By David M. Greenwald
Davis, CA – When I first sat down and spoke with developer David Taormino, far in advance of the West Davis Active Adult Community (WDAAC) project (now known as Bretton Woods), he explained his concern and the lessons of the Cannery—basically a project that was supposed to supply housing that was affordable (small “a”) to the community ended up way too expensive and got purchased by out-of-town Bay Area residents fleeing a hugely expensive housing market.
Taormino was determined to avoid that pitfall and came up with the concept of the Davis-Based Buyers Program. I was skeptical at the time (and remain somewhat skeptical) about its legality.
Clearly the city has concerns as well, which is why there is both the indemnity clause and the Fair Housing Clause written into the Development Agreement.
There was also the initial concern that the provision would be discriminatory—limiting who could purchase the project to a much whiter pool of applicants than the general population of the region.
After going over the proposal and running some numbers, I became convinced that it would probably have a negligible impact on racial composition.
First, the pool it is pulling from is amazingly broad—so broad that it probably negates some of its own premise, as the people need to have had a connection to Davis, such as a current resident, previous resident, relative of a current resident, or a graduate of UC Davis. That’s probably a less diverse base than the overall region, but it’s broad enough that it doesn’t have to be.
Second, I don’t have a lot of statistics on the comparable project at the Cannery, but I can’t imagine that Bretton Woods will end up less diverse than Cannery.
Fourth, it will also house about 150 or so affordable units which, looking at that pool, is a good deal more diverse than the typical market rate pool.
Finally and probably most importantly the status quo in Davis—limited housing stock—is itself a form of soft discrimination locking in the existing demographics, and while Davis has become much more diverse over the last 20 years, it is still far less diverse than the rest of the region. Not building housing exacerbates that trend.
The developers here have also attempted to modify the proposal to ensure that they are not discriminating or violating federal and state fair housing laws.
“This commitment has been and remains critically important to the Applicant,” they write. “Beyond intent, a vital component of complying with fair housing laws is to ensure that any program will not result in a disparate impact on any member of a ‘protected class.’”
They note: “To address this concern, the marketing program targets several buyer pools that are equivalent to, or more diverse than, the City of Davis’ demographics such as the DJUSD area and UC Davis alumni. The data indicates that, by including these buyer pools within the sphere of targeted buyers, the program will not result in a disparate impact to any protected class.”
They have thus modified the program so that “any member of a protected class is not required to demonstrate a Davis connection when purchasing a home in Bretton Woods.”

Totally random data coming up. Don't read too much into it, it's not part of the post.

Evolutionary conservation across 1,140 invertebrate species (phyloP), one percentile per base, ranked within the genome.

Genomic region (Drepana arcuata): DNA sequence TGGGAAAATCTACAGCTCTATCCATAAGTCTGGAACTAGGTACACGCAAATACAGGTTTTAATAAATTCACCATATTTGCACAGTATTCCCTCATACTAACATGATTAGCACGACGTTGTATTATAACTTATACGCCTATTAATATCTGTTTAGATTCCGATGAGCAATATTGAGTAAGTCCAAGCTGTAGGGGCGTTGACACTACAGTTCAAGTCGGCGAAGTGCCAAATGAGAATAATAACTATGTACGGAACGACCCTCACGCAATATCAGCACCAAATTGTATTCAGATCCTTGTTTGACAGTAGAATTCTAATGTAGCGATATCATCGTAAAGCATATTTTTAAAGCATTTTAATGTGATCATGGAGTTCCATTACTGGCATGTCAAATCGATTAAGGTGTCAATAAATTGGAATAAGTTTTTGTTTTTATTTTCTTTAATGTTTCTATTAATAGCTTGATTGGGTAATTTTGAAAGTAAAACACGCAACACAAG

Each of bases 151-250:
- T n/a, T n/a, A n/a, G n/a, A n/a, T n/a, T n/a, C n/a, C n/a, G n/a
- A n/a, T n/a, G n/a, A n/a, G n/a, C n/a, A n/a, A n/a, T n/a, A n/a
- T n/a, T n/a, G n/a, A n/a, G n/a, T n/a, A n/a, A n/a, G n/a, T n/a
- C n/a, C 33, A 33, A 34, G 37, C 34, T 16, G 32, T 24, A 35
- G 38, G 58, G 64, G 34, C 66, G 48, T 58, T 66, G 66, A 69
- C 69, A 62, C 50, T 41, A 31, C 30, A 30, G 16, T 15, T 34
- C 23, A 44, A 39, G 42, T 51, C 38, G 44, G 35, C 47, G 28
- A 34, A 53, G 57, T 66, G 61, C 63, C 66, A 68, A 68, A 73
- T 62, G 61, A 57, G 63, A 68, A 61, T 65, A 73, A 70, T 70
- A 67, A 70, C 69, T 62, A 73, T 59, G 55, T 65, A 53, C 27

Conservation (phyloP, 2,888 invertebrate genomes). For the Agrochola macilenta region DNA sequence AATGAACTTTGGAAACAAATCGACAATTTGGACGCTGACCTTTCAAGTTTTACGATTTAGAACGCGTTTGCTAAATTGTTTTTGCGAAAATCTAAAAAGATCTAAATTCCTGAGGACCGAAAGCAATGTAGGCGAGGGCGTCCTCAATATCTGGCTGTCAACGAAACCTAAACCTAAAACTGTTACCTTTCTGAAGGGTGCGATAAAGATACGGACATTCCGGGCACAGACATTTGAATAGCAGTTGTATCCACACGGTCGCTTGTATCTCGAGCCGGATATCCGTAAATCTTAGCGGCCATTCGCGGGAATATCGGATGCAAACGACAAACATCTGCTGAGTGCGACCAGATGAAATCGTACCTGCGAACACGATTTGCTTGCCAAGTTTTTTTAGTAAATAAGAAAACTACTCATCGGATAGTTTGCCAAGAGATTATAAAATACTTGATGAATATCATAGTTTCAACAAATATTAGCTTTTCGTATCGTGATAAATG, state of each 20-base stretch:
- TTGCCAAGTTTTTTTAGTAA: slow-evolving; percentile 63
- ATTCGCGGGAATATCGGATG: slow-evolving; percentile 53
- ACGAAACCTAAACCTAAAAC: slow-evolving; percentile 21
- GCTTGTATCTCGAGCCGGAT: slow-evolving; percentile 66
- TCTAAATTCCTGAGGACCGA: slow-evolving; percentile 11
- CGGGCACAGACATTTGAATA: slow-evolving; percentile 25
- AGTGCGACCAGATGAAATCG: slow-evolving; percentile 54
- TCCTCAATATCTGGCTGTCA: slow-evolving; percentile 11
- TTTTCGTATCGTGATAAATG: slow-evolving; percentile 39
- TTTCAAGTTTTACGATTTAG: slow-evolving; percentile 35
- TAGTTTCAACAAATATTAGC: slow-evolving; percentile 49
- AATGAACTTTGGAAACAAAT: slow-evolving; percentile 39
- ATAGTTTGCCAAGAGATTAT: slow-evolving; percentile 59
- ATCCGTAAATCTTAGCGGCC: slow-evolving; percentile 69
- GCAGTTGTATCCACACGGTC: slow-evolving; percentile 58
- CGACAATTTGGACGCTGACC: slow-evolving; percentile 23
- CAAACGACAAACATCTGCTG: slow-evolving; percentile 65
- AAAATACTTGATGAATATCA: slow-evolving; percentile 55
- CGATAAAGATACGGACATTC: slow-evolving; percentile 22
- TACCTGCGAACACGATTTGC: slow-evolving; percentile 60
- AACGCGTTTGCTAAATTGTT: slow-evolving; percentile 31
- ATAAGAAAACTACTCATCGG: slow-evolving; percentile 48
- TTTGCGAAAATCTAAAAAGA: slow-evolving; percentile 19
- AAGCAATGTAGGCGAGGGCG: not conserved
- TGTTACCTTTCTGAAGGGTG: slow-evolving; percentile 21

The developers note: “It is our sincere hope that this exemption will prevent any unintended disparate effects.”
Former Mayor Brett Lee, along with former Social Services Commissioner Claire Goldstene, have some concerns about these modifications, however.
In an op-ed this weekend, they write: “The developers first proposed eliminating the Davis-Based Buyers Program in its entirety in July 2020, but faced immediate criticism from city residents and accusations of perpetrating a ‘bait-and-switch.’ They withdrew that request.”
Lee and Goldstene continue: “They have now returned with an alternative proposal where prospective buyers would be asked about their Davis connection, but if they are members of a ‘protected class’ they could bypass answering that question and still be eligible to purchase a home in the new development.
“While the developer’s proposed alternative sounds laudable at first, the practical effect would be to end the Davis-Based Buyers Program, as they desired in July of last year,” they argue. “Understandably and appropriately, the definitions of ‘protected class’ in fair housing law can be construed quite broadly, which means that nearly every prospective home buyer could choose not to answer the question about a Davis connection and still buy a house in Bretton Woods. This likely outcome would violate the promise made to the community when the proposal was placed on the ballot about providing needed senior housing for Davis residents and those with a connection to Davis.”
While I understand Brett Lee’s concern here, I don’t believe this concern is fatal. I would definitely tighten the definition of protected class to be race or national origin rather than some of the other classes.
I still worry about legality here and I worry about the fact that, because the city is indemnified, they have not done the necessary legal analysis to determine whether these proposals pass muster.
My biggest concern here is to find a way to expeditiously build desperately needed housing stock including 150 or so units of affordable housing that can alleviate some of the housing crunch. This project will not be a game changer, it will not end the housing crisis locally, but, if done right, it could be a vital piece of the puzzle for this community.
—David M. Greenwald reporting
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